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N2 - Objective The purpose of this study was to develop risk models for congenital heart surgery short-term and midterm outcomes from a nationwide integrated database drawn from hospitals in Japan.Methods The Japan Congenital Cardiovascular Surgery Database collects clinical information from institutions throughout Japan specializing in congenital heart surgery. Variables and definitions used in the Japan Congenital Cardiovascular Surgery Database are almost identical to those of the Society of Thoracic Surgeons-European Association for Cardiothoracic Surgery database for congenital heart surgery. We used logistic regression to develop risk models, which were then validated through spilt-sample validation. In addition to procedural complexity categories by Risk Adjustment in Congenital Heart Surgery (RACHS-1) score, we incorporated patient characteristics to predict surgical outcome.Results Among 8923 congenital heart operations performed at 69 sites with cardiac surgical programs, 30-day mortalities by RACHS-1 category were as follows: I, 0.1% (n = 1319); II, 0.5% (n = 3211); III, 2.2% (n = 3285); IV, 4.3% (n = 818); and V and VI, 8.6% (n = 290). From the test data set (n = 7223), we developed 3 risk models (30-day mortality, 90-day mortality, and 90-day and in-hospital mortality) with 11 variables, including age category, RACHS-1 category, preoperative risk factors, number of surgical procedures, unplanned reoperations, status of surgery, surgery type, asplenia, and prematurity (<35 weeks). For the performance metrics of the risk models, C statistic values of 30-day, 90-day, and 90-day and in-hospital mortalities for the test data set were 0.85, 0.85, and 0.84, respectively. When only the RACHS-1 score was used for discrimination, the C statistic values of 30-day, 90-day, and 90-day and in-hospital mortalities for the validation data set were 0.73, 0.73, and 0.77, respectively.Conclusions The proposed risk scores and categories have high discrimination power for predicting mortality, demonstrating improvement relative to existing consensus-based methods. Risk models incorporating these measures may be useful for comparing mortality outcomes cross institutions or countries with mixed cases.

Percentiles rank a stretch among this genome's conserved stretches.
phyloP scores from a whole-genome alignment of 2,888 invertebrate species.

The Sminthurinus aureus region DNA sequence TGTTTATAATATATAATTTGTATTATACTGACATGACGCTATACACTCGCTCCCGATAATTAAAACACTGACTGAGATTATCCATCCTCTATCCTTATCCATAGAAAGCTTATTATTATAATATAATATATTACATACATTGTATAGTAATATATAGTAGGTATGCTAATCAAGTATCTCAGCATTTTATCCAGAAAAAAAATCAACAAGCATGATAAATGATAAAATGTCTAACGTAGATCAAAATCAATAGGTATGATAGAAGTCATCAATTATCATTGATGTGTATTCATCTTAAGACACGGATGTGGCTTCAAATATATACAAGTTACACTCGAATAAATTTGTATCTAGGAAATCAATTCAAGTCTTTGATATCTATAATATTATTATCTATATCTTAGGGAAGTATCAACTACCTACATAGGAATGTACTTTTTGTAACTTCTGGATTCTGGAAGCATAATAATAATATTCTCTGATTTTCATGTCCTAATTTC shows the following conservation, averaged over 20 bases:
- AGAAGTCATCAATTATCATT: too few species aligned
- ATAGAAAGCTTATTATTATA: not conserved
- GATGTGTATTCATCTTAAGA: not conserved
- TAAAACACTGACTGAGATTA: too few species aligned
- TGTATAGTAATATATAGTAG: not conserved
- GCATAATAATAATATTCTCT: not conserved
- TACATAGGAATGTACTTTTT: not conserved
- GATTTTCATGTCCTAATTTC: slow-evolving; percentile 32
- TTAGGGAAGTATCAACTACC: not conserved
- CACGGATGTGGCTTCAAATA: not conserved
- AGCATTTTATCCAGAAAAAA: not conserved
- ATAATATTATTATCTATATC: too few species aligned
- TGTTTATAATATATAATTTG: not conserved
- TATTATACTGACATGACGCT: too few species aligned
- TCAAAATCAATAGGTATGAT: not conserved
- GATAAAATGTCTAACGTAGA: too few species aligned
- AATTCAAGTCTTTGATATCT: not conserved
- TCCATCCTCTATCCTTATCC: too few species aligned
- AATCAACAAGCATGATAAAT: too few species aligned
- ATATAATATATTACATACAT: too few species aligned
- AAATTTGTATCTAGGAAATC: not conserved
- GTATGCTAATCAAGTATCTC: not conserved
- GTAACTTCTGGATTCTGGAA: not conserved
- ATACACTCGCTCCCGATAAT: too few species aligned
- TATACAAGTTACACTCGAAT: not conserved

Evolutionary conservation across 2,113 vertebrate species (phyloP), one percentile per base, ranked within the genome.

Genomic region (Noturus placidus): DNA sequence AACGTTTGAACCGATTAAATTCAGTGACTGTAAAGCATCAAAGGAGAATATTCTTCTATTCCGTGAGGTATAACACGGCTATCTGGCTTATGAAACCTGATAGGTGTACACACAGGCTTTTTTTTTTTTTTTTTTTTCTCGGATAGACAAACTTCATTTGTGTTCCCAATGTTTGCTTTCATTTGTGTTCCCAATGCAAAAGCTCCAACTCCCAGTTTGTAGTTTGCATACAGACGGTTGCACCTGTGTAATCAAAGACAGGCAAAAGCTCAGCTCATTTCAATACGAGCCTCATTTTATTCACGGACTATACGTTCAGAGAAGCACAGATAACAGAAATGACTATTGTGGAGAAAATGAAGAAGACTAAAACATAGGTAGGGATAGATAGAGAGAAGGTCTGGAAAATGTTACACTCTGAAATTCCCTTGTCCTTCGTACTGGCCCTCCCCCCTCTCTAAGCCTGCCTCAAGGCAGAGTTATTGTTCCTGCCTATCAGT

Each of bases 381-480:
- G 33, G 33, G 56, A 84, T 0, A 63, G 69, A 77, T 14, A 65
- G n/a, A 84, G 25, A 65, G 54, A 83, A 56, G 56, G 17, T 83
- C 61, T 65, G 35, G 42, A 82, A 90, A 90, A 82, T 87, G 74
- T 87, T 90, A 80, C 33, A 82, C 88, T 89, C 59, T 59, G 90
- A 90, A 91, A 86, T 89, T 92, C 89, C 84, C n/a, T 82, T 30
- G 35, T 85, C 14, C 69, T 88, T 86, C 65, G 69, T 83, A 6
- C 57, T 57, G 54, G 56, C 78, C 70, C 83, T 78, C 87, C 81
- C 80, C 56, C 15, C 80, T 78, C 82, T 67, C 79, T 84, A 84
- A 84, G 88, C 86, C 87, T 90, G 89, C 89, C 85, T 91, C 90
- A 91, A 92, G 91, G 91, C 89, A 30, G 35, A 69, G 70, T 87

AB - Objective The purpose of this study was to develop risk models for congenital heart surgery short-term and midterm outcomes from a nationwide integrated database drawn from hospitals in Japan.Methods The Japan Congenital Cardiovascular Surgery Database collects clinical information from institutions throughout Japan specializing in congenital heart surgery. Variables and definitions used in the Japan Congenital Cardiovascular Surgery Database are almost identical to those of the Society of Thoracic Surgeons-European Association for Cardiothoracic Surgery database for congenital heart surgery. We used logistic regression to develop risk models, which were then validated through spilt-sample validation. In addition to procedural complexity categories by Risk Adjustment in Congenital Heart Surgery (RACHS-1) score, we incorporated patient characteristics to predict surgical outcome.Results Among 8923 congenital heart operations performed at 69 sites with cardiac surgical programs, 30-day mortalities by RACHS-1 category were as follows: I, 0.1% (n = 1319); II, 0.5% (n = 3211); III, 2.2% (n = 3285); IV, 4.3% (n = 818); and V and VI, 8.6% (n = 290). From the test data set (n = 7223), we developed 3 risk models (30-day mortality, 90-day mortality, and 90-day and in-hospital mortality) with 11 variables, including age category, RACHS-1 category, preoperative risk factors, number of surgical procedures, unplanned reoperations, status of surgery, surgery type, asplenia, and prematurity (<35 weeks). For the performance metrics of the risk models, C statistic values of 30-day, 90-day, and 90-day and in-hospital mortalities for the test data set were 0.85, 0.85, and 0.84, respectively. When only the RACHS-1 score was used for discrimination, the C statistic values of 30-day, 90-day, and 90-day and in-hospital mortalities for the validation data set were 0.73, 0.73, and 0.77, respectively.Conclusions The proposed risk scores and categories have high discrimination power for predicting mortality, demonstrating improvement relative to existing consensus-based methods. Risk models incorporating these measures may be useful for comparing mortality outcomes cross institutions or countries with mixed cases.